Long-term prognosis for patients with variant angina and influential factors.
Yasue H; Takizawa A; Nagao M; Nishida S; Horie M; Kubota J; Omote S; Takaoka K; Okumura K
Circulation 1988 Jul;78(1):1-9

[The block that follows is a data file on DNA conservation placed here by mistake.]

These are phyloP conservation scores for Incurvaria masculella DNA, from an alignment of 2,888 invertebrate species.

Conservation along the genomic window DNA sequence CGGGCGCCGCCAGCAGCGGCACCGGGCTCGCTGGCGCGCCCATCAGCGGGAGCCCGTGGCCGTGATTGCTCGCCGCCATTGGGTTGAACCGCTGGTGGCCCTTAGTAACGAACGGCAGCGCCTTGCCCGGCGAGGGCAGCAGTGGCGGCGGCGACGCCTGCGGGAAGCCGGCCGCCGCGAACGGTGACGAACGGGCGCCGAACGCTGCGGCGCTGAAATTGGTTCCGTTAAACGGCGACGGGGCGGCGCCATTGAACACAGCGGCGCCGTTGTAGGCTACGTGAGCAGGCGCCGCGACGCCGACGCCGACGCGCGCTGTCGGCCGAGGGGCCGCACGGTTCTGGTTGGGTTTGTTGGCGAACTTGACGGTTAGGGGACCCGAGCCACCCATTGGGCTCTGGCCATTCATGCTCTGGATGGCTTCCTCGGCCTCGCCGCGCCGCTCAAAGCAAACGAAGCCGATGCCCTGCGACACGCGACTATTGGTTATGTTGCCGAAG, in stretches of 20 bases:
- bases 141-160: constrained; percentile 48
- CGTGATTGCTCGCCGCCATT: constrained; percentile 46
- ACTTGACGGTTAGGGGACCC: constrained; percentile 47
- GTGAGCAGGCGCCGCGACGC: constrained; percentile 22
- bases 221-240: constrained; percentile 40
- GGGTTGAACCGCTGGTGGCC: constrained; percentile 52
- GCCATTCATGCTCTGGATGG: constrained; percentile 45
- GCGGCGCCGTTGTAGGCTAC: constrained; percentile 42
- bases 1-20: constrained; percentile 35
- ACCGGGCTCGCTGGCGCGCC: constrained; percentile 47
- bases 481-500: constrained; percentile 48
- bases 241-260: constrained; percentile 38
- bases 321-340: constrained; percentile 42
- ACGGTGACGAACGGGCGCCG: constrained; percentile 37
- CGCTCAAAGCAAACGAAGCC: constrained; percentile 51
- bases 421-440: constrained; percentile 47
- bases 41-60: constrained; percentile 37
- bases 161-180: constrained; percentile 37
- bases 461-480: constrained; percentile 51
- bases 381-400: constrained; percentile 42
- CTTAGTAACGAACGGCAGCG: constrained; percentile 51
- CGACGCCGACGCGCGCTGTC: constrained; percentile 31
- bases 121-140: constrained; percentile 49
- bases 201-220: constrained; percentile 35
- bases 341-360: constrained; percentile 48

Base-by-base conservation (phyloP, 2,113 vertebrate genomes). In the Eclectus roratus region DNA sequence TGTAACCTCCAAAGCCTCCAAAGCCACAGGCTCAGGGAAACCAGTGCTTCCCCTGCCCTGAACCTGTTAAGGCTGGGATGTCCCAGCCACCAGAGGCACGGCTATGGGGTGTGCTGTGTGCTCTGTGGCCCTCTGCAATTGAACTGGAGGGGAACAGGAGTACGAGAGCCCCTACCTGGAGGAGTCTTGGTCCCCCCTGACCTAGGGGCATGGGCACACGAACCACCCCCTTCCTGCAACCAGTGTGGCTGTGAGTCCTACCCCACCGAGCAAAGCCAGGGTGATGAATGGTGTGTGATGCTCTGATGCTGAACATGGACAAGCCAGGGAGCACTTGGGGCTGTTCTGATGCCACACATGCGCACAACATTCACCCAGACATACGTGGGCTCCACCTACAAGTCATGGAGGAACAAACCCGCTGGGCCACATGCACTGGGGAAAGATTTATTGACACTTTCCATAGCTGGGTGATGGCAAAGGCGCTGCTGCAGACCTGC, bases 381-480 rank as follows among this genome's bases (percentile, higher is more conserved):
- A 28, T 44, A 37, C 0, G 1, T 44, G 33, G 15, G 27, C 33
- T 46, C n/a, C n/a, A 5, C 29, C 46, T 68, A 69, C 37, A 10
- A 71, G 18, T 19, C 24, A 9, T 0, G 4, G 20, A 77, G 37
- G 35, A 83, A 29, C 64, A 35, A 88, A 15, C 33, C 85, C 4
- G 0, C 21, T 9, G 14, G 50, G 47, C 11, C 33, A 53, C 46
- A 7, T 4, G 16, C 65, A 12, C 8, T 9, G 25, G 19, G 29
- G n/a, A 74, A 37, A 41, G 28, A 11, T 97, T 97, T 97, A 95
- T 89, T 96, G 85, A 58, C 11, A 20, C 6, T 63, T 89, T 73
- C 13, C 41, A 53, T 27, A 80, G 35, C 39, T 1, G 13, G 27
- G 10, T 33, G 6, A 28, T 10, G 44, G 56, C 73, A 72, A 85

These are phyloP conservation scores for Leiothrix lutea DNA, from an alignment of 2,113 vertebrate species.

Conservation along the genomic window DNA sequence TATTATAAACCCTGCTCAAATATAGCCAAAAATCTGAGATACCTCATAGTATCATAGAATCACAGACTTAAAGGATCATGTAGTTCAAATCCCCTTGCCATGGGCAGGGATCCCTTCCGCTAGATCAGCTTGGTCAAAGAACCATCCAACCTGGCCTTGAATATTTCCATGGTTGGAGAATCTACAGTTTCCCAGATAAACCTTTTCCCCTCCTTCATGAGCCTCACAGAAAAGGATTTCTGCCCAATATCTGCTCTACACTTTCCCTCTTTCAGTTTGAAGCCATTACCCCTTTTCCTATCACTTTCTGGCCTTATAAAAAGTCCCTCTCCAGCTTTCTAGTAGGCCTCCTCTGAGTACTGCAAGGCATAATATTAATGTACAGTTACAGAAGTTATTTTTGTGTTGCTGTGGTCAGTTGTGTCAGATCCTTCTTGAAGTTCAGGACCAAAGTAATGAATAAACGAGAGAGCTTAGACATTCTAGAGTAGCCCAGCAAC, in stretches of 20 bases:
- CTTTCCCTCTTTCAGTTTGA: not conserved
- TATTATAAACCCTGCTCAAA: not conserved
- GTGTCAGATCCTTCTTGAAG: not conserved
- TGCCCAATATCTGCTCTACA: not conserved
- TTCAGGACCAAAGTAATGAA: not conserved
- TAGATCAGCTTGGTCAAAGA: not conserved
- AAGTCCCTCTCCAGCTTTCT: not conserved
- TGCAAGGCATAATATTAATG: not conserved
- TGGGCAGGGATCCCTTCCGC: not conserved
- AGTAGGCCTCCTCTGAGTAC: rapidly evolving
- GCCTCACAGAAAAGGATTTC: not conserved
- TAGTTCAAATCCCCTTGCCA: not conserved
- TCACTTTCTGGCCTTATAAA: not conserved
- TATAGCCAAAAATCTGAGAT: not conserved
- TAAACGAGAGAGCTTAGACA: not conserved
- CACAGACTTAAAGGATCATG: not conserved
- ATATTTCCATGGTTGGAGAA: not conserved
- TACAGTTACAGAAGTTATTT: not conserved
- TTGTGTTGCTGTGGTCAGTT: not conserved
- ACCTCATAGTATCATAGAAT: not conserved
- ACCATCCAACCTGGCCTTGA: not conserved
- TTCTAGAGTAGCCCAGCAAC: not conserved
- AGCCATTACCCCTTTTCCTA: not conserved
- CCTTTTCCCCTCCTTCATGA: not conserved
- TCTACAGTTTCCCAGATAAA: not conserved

AbstractFTwo hundred forty-five patients with variant angina were followed for an average of 80.5 months (range, 36-184 months). Survival rate at 1, 3, 5, and 10 years was 98%, 97%, 97%, and 93%, respectively. Survival rate without myocardial infarction at 1, 3, 5, and 10 years was 86%, 85%, 83%, and 81%, respectively. By univarite analysis, ST segment elevation in both the anterior and inferior electrocardiographic leads was the most important factor influencing survival, followed by use of calcium antagonists, left ventricular function, smoking, and alcohol intake. The variables that significantly correlated with survival without myocardial infarction were use of calcium antagonists, left ventricular function, extent and severity of coronary artery disease, coronary artery bypass surgery, and disease activity. Multivariate analysis using the Cox proportional hazards model showed that intake of calcium antagonists, extent and severity of coronary artery disease, and ST segment elevation in both the anterior and inferior leads were significant independent predictors of survival without myocardial infarction. We conclude that long-term prognosis for patients with variant angina is relatively good and that use of calcium antagonists improves it.

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